I'm an artist and I've been drawing since I was eight , now I'm twenty and I wish I avoided these mistakes when I was younger. If you make these mistakes or want to start taking art seriously, I hope this article helps you. Also if you make these mistakes don't feel sad, this doesn't make you a bad artist I MAKE THEM MYSELF but I thought we could both kinda stop them or change our habits together.

1. ALWAYS DRAWING FROM A REFERENCE // LIFE DRAWING

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Artist nowadays draw from photos they saw on pinterest, weheartit, tumblr, instagram..etc. Of course I love drawing from a reference because I have the photo with me and I can leave the drawing and come back to it whenever I want, but when I became an art student, I had to draw everything live. It was a challenge because I have the subject in front of me I can't zoom in or out and see the details, I have a deadline so I must finish a huge part of the drawing before I leave and it was tough but worth it.

Life drawing actually improves your art and makes you see things differently, I won't lie it will be hard at the beginning but you'll love it. You can go to museums and draw, or any landscape (park, people at the coffee shop, family at home, your pet, your friends in class, yourself while looking through the mirror) But that doesn't mean you should stop drawing from references as well, you should do both. You saw something you like, draw a quick sketch of it and maybe take a photo of it so you can continue at home. Saw a photo that inspired you on pinterest, save it and draw it. As long as you do both, you'll always be motivated.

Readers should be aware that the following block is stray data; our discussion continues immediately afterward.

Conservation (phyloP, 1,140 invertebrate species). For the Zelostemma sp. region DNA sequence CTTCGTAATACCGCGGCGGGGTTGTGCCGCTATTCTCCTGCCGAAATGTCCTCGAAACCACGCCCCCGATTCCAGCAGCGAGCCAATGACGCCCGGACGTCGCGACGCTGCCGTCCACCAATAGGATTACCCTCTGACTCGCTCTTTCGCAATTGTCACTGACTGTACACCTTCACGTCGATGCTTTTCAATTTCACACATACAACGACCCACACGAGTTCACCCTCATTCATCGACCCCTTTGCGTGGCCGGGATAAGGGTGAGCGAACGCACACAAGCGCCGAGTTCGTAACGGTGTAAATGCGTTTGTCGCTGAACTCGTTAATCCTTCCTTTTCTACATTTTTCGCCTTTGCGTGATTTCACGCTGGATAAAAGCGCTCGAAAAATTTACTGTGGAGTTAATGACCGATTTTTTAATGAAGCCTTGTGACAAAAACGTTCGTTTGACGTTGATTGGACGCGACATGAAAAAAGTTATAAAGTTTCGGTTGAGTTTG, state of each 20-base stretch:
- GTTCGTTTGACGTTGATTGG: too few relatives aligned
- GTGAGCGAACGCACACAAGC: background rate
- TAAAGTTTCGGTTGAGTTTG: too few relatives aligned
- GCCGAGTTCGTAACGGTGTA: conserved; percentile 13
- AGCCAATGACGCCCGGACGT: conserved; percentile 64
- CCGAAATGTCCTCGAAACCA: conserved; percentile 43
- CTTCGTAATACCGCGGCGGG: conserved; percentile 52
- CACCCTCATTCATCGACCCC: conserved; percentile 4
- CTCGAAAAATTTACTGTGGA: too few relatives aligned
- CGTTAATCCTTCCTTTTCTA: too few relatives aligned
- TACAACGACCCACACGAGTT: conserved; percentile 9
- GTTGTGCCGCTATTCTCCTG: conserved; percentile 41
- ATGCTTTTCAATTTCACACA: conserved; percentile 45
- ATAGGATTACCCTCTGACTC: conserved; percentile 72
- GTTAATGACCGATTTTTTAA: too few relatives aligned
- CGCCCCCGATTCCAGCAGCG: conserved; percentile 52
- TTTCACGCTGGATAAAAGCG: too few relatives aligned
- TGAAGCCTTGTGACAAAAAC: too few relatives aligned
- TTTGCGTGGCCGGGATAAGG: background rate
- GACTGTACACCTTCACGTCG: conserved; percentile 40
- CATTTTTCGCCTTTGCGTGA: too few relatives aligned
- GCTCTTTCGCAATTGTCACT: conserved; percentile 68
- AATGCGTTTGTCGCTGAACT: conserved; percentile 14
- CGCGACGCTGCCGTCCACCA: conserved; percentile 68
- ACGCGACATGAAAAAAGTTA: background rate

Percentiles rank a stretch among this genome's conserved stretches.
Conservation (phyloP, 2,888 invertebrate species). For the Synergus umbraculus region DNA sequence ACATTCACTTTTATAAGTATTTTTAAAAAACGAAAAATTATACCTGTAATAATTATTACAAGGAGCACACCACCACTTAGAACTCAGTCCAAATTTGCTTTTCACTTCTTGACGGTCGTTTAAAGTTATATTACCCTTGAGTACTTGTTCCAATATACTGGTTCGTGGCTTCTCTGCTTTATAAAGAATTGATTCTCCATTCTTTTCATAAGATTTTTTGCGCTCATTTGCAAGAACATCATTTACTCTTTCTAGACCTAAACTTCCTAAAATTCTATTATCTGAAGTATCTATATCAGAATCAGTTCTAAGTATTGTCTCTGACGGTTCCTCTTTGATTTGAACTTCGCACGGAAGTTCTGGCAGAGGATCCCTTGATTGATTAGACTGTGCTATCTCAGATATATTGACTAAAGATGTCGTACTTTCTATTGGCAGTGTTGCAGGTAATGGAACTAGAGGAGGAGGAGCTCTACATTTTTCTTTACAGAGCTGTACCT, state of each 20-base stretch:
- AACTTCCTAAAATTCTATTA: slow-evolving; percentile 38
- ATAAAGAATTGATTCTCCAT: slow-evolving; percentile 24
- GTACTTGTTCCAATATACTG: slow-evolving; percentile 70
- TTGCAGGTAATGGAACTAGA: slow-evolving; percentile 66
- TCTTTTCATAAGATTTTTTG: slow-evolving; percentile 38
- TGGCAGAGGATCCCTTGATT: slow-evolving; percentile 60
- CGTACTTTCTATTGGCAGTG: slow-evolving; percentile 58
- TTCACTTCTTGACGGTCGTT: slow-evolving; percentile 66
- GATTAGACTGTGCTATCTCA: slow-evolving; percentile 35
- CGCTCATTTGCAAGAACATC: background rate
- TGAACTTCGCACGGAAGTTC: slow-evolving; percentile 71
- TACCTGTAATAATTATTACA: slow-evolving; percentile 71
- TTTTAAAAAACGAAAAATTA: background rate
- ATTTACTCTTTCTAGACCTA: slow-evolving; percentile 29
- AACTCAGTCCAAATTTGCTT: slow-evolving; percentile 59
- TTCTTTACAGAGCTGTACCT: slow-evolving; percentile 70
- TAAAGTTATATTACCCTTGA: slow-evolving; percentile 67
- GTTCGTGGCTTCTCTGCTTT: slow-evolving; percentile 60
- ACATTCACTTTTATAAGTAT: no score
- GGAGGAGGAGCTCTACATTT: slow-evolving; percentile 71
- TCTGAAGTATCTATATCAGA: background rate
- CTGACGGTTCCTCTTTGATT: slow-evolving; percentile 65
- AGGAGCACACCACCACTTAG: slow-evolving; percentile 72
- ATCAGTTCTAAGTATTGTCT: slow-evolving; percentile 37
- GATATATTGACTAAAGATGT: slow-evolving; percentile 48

2. NOT PRACTICING ENOUGH

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Practice makes perfect? YES! No matter how talented you are if you don't practice, you won't improve. Every now and then sketch a collection of eyes, hands, plants, noses... whatever you feel like you're not good at or avoiding to draw, or even very good at drawing it. Try sketching live a lot as well, it really helps your hands. Practice anatomy if you're into drawing figures and people.

3. NOT READING ABOUT ARTISTS, ART HISTORY AND PAINTINGS

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I never cared about reading art history, or artists in the 16th and 19th century and all that, but after becoming an art student and we started studying this, it had a huge impact on me and my art and still. I enjoy reading about artists and what they did when they had an art block, the story behind their masterpieces, the story behind statues, art movements, phases they went through, how art affects countries cultures and society, the art through their eyes. It plays a huge part in my life as an artist now, I started knowing what I like and what I don't, they inspired me to choose my palette or get ideas. So go to museums, watch movies about artists like (The girl with the pearl earring, At Eternity's Gate, Cézanne and I) or go to any library to read more about art or even online.